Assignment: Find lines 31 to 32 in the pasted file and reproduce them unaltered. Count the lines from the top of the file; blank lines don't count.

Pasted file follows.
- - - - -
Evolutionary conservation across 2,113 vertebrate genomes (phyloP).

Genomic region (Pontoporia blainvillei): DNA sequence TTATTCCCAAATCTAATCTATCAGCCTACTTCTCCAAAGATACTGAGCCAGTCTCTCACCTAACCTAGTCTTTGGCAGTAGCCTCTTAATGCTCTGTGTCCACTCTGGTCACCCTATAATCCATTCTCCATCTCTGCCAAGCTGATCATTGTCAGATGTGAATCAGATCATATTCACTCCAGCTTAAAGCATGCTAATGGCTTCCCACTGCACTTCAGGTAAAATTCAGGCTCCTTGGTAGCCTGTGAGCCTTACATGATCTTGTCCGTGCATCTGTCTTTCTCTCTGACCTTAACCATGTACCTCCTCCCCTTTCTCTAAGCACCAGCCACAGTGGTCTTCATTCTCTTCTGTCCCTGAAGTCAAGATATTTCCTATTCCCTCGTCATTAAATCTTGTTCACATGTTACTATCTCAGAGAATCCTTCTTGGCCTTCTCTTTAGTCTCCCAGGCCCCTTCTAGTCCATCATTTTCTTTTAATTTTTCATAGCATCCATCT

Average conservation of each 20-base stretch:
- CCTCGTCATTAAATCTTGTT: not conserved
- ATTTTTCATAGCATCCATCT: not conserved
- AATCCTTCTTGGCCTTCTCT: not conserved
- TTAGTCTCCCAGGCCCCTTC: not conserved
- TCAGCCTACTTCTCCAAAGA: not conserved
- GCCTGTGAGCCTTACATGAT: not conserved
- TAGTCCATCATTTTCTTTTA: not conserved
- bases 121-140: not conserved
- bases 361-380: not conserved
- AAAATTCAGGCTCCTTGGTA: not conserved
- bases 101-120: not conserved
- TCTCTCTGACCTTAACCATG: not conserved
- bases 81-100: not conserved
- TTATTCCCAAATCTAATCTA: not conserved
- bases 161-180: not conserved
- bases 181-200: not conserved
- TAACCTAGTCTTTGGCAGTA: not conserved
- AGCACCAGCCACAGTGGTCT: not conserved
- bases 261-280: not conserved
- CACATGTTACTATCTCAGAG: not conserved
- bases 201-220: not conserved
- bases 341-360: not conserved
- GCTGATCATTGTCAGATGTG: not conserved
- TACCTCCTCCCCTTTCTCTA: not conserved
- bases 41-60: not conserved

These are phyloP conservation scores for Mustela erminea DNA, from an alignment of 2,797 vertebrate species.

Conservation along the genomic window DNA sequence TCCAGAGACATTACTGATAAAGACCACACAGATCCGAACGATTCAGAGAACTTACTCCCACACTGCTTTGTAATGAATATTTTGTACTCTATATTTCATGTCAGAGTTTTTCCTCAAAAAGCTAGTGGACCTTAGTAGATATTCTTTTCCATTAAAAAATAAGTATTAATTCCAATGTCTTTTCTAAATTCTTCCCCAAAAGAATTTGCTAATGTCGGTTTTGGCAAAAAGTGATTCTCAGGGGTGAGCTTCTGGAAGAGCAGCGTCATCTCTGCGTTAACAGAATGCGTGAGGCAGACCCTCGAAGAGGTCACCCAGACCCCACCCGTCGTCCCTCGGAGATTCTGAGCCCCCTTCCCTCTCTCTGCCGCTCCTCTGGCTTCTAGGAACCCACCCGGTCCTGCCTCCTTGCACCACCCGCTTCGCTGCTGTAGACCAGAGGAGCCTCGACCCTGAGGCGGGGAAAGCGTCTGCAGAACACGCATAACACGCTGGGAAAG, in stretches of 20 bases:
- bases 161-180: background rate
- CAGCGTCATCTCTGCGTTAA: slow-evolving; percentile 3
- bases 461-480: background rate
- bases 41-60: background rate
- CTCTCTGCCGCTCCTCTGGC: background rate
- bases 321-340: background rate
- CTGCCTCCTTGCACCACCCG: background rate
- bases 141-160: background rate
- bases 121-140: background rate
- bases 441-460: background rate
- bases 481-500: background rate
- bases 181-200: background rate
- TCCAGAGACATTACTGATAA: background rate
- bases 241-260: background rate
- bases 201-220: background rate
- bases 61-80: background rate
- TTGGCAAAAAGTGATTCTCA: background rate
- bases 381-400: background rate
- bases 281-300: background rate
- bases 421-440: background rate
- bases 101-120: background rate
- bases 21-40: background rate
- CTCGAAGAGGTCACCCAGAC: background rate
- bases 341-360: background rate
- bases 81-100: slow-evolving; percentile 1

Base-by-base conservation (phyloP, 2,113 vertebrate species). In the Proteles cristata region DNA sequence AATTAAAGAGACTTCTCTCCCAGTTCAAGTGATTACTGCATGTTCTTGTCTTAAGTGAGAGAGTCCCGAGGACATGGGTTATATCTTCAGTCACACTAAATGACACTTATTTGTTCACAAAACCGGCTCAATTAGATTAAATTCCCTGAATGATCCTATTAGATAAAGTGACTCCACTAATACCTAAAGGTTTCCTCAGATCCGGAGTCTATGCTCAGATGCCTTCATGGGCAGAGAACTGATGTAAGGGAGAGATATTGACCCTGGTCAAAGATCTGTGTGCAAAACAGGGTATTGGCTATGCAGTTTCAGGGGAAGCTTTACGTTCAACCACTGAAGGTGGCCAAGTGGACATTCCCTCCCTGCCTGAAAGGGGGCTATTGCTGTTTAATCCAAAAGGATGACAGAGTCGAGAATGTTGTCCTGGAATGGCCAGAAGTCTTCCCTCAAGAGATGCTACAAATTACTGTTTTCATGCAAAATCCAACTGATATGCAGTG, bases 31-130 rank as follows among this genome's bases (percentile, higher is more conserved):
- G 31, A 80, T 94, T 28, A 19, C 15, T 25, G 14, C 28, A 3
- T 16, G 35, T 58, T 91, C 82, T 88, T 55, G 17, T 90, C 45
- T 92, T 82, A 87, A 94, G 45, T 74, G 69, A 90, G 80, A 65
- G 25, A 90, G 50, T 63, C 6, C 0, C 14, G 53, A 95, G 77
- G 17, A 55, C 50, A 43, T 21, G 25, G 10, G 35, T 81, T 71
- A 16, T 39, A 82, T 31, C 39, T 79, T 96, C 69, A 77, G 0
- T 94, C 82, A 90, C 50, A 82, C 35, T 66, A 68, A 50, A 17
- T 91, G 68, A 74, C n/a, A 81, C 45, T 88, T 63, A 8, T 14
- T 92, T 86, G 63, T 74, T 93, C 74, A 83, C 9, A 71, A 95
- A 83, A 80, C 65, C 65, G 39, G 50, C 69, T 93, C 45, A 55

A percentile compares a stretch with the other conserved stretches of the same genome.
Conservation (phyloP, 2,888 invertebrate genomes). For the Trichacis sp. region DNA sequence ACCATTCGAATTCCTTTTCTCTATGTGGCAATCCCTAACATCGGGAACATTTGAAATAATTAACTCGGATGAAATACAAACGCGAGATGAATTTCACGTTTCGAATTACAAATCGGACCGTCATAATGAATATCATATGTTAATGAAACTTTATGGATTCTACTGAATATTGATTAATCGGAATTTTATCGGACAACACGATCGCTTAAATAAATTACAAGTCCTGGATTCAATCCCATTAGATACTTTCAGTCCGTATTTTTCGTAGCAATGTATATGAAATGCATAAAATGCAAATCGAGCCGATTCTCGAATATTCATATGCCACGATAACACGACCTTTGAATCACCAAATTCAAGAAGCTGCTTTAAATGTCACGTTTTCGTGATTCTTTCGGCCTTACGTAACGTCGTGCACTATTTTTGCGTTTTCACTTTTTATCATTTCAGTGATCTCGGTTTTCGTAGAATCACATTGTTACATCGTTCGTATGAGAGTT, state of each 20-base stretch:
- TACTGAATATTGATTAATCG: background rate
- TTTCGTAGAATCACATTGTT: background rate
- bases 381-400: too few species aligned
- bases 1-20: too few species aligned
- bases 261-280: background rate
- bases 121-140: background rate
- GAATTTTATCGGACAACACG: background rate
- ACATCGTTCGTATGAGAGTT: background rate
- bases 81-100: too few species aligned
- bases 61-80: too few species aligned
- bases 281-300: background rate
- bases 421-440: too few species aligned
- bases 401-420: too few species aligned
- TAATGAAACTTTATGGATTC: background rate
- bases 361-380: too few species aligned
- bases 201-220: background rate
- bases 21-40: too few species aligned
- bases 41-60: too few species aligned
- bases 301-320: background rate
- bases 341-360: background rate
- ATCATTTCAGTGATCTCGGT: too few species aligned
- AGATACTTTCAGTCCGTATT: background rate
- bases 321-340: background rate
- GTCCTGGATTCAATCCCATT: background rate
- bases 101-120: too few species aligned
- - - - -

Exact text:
- bases 161-180: background rate
- CAGCGTCATCTCTGCGTTAA: slow-evolving; percentile 3